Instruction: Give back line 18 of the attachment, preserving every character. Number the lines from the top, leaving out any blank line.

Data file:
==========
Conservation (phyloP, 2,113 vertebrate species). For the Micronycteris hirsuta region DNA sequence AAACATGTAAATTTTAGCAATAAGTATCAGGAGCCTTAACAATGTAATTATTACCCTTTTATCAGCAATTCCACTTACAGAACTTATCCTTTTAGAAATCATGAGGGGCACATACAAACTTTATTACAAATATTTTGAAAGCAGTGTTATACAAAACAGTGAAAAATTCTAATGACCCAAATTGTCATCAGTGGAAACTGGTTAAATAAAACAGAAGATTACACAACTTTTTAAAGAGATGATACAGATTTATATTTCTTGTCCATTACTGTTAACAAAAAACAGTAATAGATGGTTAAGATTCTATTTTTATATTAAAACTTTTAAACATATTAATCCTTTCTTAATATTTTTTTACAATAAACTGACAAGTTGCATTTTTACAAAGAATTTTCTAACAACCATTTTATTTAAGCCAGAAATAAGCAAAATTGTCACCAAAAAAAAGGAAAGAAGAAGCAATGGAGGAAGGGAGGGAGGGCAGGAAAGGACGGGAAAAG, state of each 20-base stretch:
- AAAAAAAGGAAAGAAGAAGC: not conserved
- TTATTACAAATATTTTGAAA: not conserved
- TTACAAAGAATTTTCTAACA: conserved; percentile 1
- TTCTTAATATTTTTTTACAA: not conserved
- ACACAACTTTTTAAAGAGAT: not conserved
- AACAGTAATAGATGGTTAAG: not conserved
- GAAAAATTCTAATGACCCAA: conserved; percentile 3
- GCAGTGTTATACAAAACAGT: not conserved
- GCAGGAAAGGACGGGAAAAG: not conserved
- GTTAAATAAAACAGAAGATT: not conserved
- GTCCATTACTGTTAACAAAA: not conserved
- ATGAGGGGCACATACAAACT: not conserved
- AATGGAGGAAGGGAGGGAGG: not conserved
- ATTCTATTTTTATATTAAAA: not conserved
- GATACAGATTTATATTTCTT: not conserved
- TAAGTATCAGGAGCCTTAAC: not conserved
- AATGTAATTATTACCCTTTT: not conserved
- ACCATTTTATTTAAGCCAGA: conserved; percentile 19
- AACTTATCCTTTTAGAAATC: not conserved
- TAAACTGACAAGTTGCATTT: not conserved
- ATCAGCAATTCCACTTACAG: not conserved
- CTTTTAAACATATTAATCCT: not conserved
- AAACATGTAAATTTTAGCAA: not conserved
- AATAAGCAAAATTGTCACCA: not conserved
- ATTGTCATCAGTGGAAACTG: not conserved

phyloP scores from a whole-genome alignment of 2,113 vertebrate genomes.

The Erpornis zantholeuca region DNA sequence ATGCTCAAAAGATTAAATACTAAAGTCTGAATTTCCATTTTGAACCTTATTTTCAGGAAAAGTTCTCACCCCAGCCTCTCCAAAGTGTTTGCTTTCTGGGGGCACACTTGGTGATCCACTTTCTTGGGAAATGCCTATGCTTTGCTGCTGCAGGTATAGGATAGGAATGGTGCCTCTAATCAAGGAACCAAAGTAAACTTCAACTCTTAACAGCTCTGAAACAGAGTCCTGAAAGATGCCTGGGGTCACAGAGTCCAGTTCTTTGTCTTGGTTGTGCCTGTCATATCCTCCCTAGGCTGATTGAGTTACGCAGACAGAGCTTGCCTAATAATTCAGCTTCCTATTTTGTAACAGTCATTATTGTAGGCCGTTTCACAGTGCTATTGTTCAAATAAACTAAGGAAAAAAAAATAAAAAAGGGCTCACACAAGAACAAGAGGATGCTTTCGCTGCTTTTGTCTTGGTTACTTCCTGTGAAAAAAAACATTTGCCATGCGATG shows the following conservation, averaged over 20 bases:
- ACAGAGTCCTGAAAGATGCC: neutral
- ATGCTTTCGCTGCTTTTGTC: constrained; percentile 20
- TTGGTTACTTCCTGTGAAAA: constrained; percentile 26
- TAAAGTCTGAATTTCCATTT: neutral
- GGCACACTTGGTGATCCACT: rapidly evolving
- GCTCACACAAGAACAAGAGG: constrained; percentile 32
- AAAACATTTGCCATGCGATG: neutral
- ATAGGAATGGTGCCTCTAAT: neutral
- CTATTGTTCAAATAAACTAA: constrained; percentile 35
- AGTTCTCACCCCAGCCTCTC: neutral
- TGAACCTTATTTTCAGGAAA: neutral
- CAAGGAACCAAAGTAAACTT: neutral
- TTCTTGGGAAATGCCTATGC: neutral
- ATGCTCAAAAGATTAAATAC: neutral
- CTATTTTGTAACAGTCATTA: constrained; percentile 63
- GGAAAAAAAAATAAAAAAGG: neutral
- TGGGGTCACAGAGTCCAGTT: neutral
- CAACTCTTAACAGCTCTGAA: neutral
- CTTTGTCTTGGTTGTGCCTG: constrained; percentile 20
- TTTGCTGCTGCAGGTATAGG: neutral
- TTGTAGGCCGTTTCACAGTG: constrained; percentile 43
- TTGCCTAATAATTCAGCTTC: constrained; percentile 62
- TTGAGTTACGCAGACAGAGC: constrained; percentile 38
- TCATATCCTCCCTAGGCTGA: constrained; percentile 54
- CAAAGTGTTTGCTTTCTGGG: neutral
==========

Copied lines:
- AATGTAATTATTACCCTTTT: not conserved